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Author: Subject: Manufacturing a spline

posted on 30/10/18 at 09:58 AM Reply With Quote
Manufacturing a spline

Morning all, just thought I would test the combined brain power of the massif!

I'm currently building a reverse trike 3 wheeler project based on BMW R1100 & need to make up a sort of propshaft to transfer drive from the gearbox at the front to the swing arm at the rear, both of which have pre-manufactured splines. When I say "sort of" propshaft that's because it isn't transferring between 2 fixed points like a normal car prop would be, the front is a fixed point, a male spline, but the rear is a "floating" u/j with a female spline. The front end isn't a problem, I can run the existing short prop/driveshaft from the original bike thro' a bearing & then down the centre tunnel to another secure bearing where it will take drive to the floating u/j - which will then be effectively fixed by the rear bearing

For this one I have a way to manufacture a one-off to join the 2 halves, but I will likely later offer this as a kit & a better, more production like fix would be the preferred option - I haven't been able to find any existing readily available driveshafts which match the spline size. Output shafts from the gearbox appear to be about as common SH as rocking horse poo & I dread to imagine what one would cost from BMW & would still need modification to do what I want then .....

Hence I need to make driveshafts with a male spline. The existing female is 16 splines with an ID of 20mm, obviously I am aware there are various different tooth profiles etc etc - manufacturing techniques have come a long way since I was at college 40 odd years or so ago, so is there now a way of producing a male spline at a competitive price or am I stuck with a bespoke specialist manufacturer who will no doubt want to charge a fortune for the privilege?

Failing a cheap way to manufacture a male spline to match the existing, can someone recommend a good specialist in driveshafts - I think probably driveshafts rather than propshafts as what I want doesn't need u/j's or anything, I already have those

Any info or suggestions welcomed

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posted on 30/10/18 at 11:24 AM Reply With Quote

You could try Bingham engineering , noble sq, Basildon, Bill Bingham has been hobbing gears and splines for years, very competitive on small batches/one off's. we have been using them for 20 years or so.
He can also advise on heat treatment/ Hardening, all the gears he did for us were heat treated.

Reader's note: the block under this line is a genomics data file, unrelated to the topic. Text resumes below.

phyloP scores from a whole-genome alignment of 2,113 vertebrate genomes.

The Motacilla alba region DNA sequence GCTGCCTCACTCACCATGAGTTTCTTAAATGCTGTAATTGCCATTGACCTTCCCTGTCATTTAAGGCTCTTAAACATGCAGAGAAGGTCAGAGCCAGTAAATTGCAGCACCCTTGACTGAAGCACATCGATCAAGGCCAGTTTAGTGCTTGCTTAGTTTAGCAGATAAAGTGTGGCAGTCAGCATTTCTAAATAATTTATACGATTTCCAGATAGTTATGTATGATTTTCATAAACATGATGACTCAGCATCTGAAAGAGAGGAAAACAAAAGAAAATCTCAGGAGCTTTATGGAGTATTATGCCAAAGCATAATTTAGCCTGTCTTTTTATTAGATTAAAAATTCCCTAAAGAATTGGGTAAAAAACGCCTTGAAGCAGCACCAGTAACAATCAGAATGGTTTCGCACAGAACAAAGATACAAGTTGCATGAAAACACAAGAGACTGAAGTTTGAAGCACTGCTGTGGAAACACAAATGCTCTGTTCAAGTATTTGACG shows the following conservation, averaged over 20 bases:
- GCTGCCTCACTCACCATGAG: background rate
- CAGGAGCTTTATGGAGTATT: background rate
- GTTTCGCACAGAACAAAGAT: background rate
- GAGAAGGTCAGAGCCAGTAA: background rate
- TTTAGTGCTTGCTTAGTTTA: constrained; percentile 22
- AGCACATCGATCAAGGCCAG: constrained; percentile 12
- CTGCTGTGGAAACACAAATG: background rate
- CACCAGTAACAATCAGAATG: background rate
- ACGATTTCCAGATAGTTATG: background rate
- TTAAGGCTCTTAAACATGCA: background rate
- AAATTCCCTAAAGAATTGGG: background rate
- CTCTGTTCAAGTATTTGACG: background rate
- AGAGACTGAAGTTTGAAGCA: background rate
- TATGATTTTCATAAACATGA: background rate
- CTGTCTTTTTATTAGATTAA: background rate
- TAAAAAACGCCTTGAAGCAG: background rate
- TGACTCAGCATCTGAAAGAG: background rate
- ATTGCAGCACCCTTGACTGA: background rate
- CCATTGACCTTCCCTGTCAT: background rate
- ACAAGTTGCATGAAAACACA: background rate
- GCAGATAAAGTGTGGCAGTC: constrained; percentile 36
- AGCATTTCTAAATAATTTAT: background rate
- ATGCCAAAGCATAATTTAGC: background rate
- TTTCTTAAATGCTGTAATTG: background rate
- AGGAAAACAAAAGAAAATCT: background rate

[Edited on 30/10/18 by clive7883]

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posted on 30/10/18 at 02:31 PM Reply With Quote
I needed a drive shaft for my VW 002 + MX5 frankenbox the biggest issue I ran into was the need for it to be hardened.
A 20mm bit of mild steel is going to struggle to take the final drive from an R1100 - though I might not have understood correctly.

You might find something here - though not hardened

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posted on 30/10/18 at 06:32 PM Reply With Quote
Machining the splines, if you have a milling machine and indexing head, is probably the easy part but how do you propose to harden it, (according to the Internet its not that difficult) but unless you have done it before, how confident are you it was done properly so the shafts lasts?

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posted on 30/10/18 at 11:53 PM Reply With Quote
I thought for this sort of application you needed to broach splines not mill them?

(I'm no engineer)

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posted on 31/10/18 at 08:02 AM Reply With Quote

I can personally recommend these people, really excellent (bespoke) drivetrain components at sensible prices..

Linky - Berrisfords

I've had driveshafts and diff output shafts from them.

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posted on 31/10/18 at 01:05 PM Reply With Quote
It was over 10 years ago now,but I had my drive shafts splined and hardened.i can't remember the exact cost but I know it can't have been all that expensive or I'd have cut and shut and sleeved my own out of the Nissan and ford ones i had.
From memory I had my donor nissan drive shafts turned down at the hub end to fit in Sierra hubs,splined to suit and hardened again for circa 300 the pair.
I know he had an ar#e of a job doing it too as the Nissan shafts were so hard from the start.
I guess what I'm trying to say is you might be pleasantly surprised at the cost if you go to a decent engineering shed,and not the motorsport suppliers.
Still know the place if you want to try him but it's up wrexham way.

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posted on 31/10/18 at 01:13 PM Reply With Quote
Hardening is a pain. I have an old machinist make mine for very reasonable price. No need for hardening as the material used has similar rockwell values to the hardened shafts
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